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Robotics can help improve mobility for individuals suffering from Cerebral Palsy.

Physical therapists are seeing successful results with robotic gait training that gets you back on your feet fast.
physical therapy robotics kid
Muscle strength, range of joint movements, and walking ability increased much faster with robotic assisted gait training.
 

Physical therapists seeing successful results with robotic gait training that gets you back on your feet fast.

 

With the dawn of 2017 brings many new technological innovations once thought to be science fiction. Robotics have helped people with cerebral palsy and chronic stroke regain movement. This is all due to robotics pioneered with Toyota’s Asimo. Asimo walks thanks to mechanical joint movements and measured weight displacement of each foot. Robotic gait training applied to humans with gait disorders may speed up recovery time.

Pain can inhibit our recovery when our muscles have spent too long inactive that physical therapy hurts. The (Boston Medical Center, 2016) conducted a study on robot assisted gait training on children with cerebral palsy. Boston Medical Physical Therapists worked with children to correct their walking using specialized machines like the one pictured above. The robotic assistants moved their joints and step-by-step made their feet accept their body weight. Gross motor functions in children improved much faster with robotics than without robotics. 

We take the act of walking for granted, never considering our own center of gravity. On does not mentally calculate the amount of weight we put on each foot, nor the tension we place on our hips and our ankles. Physical therapists are already on step ahead of us, and list our footfalls and motions as steps in a process. Physical therapists see a person’s’ gait as an indicator of health, or the pain they feel when moving. This pain can cause a variety of gait disorders, most of which you have seen before but never knew had a name. Such as:

 
Scissor Gait – This disorder comes from pain in on weight bearing side of your body, often as a result of cerebral palsy or spinal cord trauma. To dampen the pain on that side, a person will cross their legs at the knees and take slow, short steps.
 
Spastic Gait – Also associated with cerebral palsy, but also with strokes and brain tumors. Legs remain close together, with large steps being the only way to move peacefully.
 
Four Point Gait – Assisted walking with crutches. Most people do not know how to do this inherently and must learn it from a physical therapist.

 

The (Society for Physical Therapy of Japan, 2016) tested hybridized gait training on adult stroke victims. Their great results that came from weekly exercises inside a robotic exoskeleton suit. Patients saw improvements in walking over an eight week robot assisted period with the help of trained physical therapists. The patients were able to keep their newfound mobility thanks to follow up physical therapy sessions.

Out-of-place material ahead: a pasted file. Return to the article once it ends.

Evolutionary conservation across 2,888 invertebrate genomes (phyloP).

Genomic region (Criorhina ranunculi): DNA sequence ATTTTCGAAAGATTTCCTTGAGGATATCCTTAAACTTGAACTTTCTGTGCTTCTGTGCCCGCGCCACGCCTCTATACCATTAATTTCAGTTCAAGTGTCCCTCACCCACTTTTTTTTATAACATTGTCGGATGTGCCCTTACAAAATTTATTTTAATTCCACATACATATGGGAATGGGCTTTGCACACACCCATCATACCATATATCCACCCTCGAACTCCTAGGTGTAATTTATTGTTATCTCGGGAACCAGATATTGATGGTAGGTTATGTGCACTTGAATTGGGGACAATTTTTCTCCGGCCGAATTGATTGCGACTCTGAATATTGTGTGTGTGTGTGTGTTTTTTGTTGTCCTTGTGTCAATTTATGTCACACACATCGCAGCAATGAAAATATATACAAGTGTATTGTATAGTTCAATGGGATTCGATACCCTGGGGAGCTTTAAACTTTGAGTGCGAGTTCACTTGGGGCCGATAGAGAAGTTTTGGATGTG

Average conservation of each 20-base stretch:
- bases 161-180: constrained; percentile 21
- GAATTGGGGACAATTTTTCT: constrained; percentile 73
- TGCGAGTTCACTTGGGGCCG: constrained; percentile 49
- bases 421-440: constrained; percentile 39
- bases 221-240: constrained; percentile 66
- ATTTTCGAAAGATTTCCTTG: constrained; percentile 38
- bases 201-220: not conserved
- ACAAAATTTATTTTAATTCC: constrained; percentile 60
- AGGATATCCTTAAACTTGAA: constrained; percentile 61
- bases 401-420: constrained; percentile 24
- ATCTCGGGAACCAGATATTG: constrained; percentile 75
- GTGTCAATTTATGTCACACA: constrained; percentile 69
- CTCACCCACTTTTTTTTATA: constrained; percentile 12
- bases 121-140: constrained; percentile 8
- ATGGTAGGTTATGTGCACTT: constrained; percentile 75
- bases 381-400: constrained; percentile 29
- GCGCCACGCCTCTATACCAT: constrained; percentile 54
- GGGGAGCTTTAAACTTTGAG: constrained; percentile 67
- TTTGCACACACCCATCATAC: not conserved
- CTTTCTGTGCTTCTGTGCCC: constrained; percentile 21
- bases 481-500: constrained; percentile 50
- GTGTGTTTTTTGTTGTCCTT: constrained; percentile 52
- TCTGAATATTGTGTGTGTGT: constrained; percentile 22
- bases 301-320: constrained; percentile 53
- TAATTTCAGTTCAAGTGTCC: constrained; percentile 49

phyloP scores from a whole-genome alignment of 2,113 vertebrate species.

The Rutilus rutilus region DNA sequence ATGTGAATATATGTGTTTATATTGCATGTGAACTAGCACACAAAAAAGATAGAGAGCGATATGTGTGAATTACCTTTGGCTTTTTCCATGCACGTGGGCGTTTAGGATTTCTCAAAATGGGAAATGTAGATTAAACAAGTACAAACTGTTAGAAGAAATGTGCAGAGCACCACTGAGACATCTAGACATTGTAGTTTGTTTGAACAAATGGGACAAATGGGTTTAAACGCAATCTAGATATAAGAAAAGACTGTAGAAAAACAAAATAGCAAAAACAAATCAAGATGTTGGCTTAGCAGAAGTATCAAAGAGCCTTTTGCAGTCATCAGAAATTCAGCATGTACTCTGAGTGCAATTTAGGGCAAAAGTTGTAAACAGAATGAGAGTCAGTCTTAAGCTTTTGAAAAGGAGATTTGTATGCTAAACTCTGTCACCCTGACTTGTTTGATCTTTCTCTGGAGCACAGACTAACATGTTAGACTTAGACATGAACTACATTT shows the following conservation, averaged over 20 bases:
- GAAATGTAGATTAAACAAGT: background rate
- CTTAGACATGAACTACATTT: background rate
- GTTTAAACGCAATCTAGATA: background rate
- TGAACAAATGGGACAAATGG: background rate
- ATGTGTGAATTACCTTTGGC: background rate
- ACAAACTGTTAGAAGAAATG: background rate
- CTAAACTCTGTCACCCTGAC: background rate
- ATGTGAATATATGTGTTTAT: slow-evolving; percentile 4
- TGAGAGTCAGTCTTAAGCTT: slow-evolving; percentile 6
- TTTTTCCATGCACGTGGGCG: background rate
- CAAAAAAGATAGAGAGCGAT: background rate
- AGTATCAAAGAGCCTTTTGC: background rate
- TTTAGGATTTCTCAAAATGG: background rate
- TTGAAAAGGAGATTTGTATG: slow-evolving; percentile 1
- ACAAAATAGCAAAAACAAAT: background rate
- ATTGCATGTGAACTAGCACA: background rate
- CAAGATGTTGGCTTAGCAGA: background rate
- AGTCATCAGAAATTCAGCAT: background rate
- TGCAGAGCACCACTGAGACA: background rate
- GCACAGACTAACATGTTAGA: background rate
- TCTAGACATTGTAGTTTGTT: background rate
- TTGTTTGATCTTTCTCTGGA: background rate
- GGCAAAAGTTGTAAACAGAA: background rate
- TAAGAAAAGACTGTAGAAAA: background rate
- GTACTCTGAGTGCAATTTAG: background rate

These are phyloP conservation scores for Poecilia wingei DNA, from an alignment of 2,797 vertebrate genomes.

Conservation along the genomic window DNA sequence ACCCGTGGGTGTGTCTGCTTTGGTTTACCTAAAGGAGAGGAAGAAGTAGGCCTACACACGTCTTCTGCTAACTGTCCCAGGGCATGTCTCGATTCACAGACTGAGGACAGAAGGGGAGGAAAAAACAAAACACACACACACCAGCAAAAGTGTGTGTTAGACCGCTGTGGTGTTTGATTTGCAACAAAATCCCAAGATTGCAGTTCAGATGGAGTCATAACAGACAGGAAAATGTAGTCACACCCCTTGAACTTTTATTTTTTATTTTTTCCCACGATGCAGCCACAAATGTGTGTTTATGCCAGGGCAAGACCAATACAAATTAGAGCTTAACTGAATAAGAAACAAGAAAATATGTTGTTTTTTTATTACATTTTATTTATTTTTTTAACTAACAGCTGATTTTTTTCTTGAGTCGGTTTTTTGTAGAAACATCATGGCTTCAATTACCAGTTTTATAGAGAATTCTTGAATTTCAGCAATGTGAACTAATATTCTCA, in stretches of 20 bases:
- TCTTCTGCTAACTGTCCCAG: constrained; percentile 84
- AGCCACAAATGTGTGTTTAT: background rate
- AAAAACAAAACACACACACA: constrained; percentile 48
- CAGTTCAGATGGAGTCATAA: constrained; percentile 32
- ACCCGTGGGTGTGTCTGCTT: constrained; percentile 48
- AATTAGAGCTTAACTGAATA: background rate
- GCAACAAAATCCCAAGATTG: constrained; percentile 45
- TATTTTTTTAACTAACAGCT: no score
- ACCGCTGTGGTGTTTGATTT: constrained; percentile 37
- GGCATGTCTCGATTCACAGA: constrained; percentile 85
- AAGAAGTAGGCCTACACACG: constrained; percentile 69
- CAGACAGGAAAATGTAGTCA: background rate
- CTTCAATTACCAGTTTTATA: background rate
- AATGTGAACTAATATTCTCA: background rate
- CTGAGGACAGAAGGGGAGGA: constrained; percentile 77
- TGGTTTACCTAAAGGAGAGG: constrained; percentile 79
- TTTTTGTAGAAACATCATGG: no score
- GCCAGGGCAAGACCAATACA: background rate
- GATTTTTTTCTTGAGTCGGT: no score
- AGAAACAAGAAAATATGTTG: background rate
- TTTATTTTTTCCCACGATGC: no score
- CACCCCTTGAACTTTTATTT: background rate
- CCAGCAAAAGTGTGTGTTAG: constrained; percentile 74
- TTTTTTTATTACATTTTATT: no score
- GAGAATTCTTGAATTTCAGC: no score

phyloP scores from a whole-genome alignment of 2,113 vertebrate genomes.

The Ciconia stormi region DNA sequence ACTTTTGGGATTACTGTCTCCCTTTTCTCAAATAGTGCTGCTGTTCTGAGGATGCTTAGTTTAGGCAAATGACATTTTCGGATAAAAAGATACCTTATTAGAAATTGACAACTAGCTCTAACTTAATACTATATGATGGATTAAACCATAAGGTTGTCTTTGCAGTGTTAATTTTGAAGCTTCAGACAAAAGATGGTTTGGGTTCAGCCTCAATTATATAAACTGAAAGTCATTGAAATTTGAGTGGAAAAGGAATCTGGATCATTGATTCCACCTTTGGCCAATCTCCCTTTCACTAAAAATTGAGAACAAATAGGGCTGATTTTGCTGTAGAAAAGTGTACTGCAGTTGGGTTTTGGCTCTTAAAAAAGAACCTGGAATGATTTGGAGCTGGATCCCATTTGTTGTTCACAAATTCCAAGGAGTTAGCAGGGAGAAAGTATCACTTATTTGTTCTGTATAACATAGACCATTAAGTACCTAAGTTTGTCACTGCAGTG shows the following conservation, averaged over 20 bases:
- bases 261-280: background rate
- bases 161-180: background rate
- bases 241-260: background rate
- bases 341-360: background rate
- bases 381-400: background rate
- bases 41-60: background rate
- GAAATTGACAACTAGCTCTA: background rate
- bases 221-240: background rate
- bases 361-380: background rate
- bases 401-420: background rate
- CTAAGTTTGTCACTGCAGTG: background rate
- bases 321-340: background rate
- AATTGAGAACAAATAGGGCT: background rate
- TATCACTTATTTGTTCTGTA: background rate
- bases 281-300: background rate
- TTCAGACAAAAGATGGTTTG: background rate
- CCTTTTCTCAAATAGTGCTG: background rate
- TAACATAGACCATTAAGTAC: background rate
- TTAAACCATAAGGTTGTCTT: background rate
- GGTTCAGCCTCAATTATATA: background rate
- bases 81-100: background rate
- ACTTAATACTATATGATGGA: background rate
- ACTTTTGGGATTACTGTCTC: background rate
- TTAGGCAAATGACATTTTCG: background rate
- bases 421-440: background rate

Muscle strength, range of joint movements, and walking ability increased much faster with robotic assisted gait training. With 2016 bringing us so much evidence to support robotic gait training. The future of physical therapy looks brighter every day.

Wiart, Lesley, Rhonda J. Rosychuk, and F. Virginia Wright. “Evaluation of the effectiveness of robotic gait training and gait-focused physical therapy programs for children and youth with cerebral palsy: a mixed methods RCT.” BMC Neurology 16.1 (2016): n. pag. Web.
Lee, So Young, Eun Young Han, Bo Ryun Kim, Min Ho Chun, and Yong Ki Lee. “Can Lowering the Guidance Force of Robot-Assisted Gait Training Induce a Sufficient Metabolic Demand in Subacute Dependent Ambulatory Stroke Patients?” Archives of Physical Medicine and Rehabilitation (2016): n. pag. Web
Yoshimoto, Takahiko, Issei Shimizu, and Yasuhiro Hiroi. “Sustained effects of once-a-week gait training with hybrid assistive limb for rehabilitation in chronic stroke: case study.” Journal of Physical Therapy Science 28.9 (2016): 2684-687. Web.

Moriarty Physical Therapy is a premier PT center in the Hudson Valley. To find out more about physical therapy or to book your first appointment with a PT, contact Moriarty Physical Therapy at (845) 454-4137 or visit their website https://moriartypt.com/.

Schedule a FREE 15-minute Exploration Visit

Come visit one of our physical therapy clinics in New York or North Carolina and one of our Doctors of Physical Therapy will do a 15-minute consultation to see if physical therapy is right for you. In the consultation, we’ll help determine the source of pain and movement restrictions to see if you would benefit from physical therapy or might need the assistance of another healthcare professional. If so, we’ll make a referral and help speed up achieving your health goal.

You have nothing to lose; the screening is free! And if physical therapy could help you, we can perform the examination right then–even without a prescription–with Direct Access (covered by insurance).

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